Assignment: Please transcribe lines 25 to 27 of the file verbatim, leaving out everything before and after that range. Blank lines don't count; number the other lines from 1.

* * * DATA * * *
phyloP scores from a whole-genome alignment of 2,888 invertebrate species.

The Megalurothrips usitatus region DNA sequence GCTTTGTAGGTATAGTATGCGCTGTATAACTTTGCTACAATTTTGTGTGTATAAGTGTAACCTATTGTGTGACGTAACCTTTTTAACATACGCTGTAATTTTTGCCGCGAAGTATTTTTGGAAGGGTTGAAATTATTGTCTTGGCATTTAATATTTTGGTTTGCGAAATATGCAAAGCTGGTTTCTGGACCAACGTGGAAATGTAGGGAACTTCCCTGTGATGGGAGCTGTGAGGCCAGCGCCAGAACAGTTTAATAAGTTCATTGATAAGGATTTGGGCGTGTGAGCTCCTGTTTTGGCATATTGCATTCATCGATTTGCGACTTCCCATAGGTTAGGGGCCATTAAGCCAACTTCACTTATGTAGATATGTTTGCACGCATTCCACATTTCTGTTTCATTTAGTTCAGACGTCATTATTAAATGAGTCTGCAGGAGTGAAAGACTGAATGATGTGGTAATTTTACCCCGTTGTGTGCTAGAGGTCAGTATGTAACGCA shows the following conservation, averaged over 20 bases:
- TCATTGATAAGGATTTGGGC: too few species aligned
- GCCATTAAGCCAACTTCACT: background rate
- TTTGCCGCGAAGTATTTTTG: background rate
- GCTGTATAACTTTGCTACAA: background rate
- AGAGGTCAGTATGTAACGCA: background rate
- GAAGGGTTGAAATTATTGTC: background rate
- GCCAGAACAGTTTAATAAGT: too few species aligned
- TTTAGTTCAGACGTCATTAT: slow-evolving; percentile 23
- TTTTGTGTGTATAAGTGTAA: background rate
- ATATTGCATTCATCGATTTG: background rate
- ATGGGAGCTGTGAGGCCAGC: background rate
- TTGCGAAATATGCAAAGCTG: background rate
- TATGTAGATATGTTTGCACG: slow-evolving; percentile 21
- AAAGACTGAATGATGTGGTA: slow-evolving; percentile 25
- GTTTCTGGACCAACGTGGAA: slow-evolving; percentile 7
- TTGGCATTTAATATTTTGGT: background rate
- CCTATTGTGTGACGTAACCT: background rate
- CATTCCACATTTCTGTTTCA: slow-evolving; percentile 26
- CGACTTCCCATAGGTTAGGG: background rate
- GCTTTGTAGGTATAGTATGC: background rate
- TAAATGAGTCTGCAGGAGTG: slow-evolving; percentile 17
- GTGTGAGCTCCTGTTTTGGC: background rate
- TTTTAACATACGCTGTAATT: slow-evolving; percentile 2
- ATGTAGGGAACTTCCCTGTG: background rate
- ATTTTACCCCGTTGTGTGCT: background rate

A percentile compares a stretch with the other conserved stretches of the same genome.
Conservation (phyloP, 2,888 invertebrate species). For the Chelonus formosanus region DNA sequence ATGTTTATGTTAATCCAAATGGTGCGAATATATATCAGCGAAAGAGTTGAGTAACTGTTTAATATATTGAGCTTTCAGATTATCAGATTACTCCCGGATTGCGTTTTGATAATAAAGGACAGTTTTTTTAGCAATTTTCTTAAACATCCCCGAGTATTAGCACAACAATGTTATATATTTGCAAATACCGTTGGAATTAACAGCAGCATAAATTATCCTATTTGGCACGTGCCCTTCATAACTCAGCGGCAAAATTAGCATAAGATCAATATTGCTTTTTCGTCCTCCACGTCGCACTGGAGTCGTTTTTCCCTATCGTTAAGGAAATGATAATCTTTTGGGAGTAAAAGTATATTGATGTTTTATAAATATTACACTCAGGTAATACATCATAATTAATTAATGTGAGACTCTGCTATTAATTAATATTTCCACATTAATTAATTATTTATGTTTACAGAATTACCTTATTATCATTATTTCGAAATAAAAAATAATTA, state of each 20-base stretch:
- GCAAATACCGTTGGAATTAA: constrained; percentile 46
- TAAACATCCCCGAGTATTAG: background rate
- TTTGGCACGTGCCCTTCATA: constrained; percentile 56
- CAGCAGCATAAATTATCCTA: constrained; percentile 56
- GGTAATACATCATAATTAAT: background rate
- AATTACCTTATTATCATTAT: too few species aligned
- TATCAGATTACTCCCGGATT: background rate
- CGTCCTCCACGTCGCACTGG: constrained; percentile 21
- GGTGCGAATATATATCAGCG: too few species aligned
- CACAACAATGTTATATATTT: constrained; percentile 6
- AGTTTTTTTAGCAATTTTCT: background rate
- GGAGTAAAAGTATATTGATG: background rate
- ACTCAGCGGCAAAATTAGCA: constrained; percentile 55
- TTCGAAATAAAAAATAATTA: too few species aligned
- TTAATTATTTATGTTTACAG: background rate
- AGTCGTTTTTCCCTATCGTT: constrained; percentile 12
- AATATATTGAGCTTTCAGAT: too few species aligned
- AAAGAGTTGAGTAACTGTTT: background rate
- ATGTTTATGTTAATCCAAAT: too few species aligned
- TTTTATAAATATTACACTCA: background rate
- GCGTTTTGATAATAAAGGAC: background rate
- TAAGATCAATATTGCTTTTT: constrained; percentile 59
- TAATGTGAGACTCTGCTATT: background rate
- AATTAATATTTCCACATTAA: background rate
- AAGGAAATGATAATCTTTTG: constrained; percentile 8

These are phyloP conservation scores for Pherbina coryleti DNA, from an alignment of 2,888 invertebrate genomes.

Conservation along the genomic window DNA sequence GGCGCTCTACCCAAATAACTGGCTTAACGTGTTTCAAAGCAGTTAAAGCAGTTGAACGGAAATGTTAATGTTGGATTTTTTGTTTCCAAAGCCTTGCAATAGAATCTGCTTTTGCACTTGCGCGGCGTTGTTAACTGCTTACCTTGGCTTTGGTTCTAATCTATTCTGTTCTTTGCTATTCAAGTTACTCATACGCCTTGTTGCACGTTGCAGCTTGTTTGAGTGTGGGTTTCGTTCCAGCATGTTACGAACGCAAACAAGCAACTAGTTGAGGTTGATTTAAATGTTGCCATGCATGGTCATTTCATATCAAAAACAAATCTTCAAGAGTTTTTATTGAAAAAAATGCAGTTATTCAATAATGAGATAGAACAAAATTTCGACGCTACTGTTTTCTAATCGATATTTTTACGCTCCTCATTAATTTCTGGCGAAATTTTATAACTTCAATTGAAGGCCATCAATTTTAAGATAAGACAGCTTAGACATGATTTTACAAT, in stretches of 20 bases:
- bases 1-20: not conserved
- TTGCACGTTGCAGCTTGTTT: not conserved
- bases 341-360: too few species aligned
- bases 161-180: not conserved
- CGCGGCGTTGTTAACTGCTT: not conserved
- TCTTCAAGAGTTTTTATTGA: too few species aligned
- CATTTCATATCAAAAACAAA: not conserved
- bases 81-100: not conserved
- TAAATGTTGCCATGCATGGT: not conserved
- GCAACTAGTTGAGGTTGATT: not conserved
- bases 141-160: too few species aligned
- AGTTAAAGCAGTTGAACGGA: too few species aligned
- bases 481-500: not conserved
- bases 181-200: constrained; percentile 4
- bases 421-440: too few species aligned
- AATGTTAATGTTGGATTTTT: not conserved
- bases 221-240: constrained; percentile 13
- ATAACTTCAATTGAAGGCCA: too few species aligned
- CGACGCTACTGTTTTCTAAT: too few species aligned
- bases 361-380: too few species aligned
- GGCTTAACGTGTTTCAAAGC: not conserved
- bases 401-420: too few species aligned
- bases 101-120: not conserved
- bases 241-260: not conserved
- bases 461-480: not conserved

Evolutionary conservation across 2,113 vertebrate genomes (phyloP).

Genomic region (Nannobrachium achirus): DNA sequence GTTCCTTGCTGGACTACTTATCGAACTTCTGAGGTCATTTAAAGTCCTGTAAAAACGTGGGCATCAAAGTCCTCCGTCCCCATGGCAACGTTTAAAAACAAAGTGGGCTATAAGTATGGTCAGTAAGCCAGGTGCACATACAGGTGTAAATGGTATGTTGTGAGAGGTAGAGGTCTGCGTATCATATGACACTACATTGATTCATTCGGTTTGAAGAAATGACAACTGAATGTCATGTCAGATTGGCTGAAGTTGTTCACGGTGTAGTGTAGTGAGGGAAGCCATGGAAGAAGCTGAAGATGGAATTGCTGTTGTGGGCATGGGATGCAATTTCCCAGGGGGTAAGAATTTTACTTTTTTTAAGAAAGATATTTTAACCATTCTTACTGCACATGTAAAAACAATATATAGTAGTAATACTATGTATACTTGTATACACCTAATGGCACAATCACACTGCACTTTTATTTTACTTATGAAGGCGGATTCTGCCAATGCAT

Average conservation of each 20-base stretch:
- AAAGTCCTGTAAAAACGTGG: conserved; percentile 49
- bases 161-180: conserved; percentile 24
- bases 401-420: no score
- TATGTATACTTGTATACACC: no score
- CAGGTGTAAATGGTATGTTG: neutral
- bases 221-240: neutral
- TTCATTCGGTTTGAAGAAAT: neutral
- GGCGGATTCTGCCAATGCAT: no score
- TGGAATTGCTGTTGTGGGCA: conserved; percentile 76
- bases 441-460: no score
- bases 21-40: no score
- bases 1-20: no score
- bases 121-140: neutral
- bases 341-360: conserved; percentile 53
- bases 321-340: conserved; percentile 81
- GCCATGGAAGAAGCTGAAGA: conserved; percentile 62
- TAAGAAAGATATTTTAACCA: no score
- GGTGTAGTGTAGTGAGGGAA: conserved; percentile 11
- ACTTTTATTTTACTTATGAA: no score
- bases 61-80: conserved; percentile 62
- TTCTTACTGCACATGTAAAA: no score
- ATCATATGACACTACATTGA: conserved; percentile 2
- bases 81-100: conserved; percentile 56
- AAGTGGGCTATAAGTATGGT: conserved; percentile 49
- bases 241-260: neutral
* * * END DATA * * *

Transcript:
- TTTTAACATACGCTGTAATT: slow-evolving; percentile 2
- ATGTAGGGAACTTCCCTGTG: background rate
- ATTTTACCCCGTTGTGTGCT: background rate